If I’m helping to lead the patient experience from the top down, Dave deBronkart is leading it from the bottom up. DeBronkart is a cancer survivor diagnosed with Stage IV renal cell carcinoma in 2007. The disease had metastasized to his lungs and bone, and he was given a median survival time of just 24 weeks. He has an amazing story.1 Seven years later, deBronkart has gone from patient to crusader, working to drive patient empowerment across the world. DeBronkart believes in patients taking more control of their healthcare and advocates a shift in the balance of power from providers to patients. DeBronkart uses the nickname e-Patient Dave, with the e standing for “empowered, equipped, educated, engaged, and expert,” characteristics he believes critical for patients to be successful partners in their healthcare journeys.
I first met deBronkart at the TEDMED 2012 event in Washington, D.C., when he and I participated in a joint interview, “What Makes a Doctor-Patient Partnership Flourish?”2 We were both asked, “Who’s really responsible for your healthcare? Is it you, the patient, or the doctor?” DeBronkart observed, “The vast majority of what people do to take care of themselves and their families is themselves, but I run out of skills and information sometimes, and I go to my doctor, so it really is a partnership.” I agreed, stating that the responsibility for successful patient care belongs to both doctors and patients.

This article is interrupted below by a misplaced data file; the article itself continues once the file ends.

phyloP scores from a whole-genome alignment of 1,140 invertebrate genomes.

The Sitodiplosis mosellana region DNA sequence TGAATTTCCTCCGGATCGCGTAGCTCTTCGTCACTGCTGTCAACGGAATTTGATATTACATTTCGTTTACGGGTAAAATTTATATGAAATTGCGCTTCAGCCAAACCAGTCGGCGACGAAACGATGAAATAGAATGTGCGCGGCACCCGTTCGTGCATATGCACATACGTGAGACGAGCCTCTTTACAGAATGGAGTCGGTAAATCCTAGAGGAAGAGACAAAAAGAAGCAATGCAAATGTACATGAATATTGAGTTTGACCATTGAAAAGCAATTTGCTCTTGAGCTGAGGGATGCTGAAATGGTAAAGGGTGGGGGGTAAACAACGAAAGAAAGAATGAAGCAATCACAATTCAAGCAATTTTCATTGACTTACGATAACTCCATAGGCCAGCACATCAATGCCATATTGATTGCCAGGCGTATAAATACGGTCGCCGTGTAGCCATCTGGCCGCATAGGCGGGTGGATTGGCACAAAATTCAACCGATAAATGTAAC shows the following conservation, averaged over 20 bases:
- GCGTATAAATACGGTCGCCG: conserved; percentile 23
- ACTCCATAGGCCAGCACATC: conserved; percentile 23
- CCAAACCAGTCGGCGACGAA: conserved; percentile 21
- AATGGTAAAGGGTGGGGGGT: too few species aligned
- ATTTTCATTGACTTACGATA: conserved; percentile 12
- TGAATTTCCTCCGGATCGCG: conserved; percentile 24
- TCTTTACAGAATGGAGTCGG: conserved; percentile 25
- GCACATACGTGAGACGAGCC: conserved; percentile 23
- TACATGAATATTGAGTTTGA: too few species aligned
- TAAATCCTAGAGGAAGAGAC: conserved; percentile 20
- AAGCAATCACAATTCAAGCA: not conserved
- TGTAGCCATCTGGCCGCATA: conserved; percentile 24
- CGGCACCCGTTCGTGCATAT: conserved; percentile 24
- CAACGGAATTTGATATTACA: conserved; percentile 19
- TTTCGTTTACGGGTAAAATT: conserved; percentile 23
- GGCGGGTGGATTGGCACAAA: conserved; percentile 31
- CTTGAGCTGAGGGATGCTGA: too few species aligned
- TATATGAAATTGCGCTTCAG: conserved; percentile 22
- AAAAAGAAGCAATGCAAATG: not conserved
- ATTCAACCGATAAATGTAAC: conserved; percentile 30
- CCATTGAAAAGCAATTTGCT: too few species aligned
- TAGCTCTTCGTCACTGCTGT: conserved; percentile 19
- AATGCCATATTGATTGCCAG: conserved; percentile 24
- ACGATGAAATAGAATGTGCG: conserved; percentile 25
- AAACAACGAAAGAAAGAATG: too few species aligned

Only when this partnership is strong can we ensure that providers deliver safe, high-quality care in an environment where patient expectations are fulfilled and patients are satisfied. Patients need to become more involved, ask more questions, and understand what to expect. Patients need to become their own advocates, and if they are incapable or unwilling, family members or friends must step in to help.
To some patient advocates, this idea is controversial; to others, it’s downright repugnant. They will argue that caregivers have a responsibility to provide knowledge, protection, communication, and education to patients because they simply are not prepared to be equal participants. I don’t completely disagree; the job of healthcare workers, especially doctors and nurses, is to be advocates for their patients, and we are all educators and caregivers. Yet while patients have a distinct disadvantage when it comes to healthcare knowledge, no one knows an individual’s history or body better than the patient.
But healthcare delivery customarily has been quite unidirectional, an environment in which it is difficult for patients or families to function as successful advocates. Throughout history, physicians were healers, most likely elders, with almost mystical status. Doctors occupied an exalted, even royal, social position and possessed knowledge that was neither questioned nor challenged. Furthermore, hospitals are intimidating and unfamiliar places. Patients are anxious, worried, and, in some cases, terrified about their condition and whether they will survive. They fall into a pervasive submissiveness and become afraid that challenging ...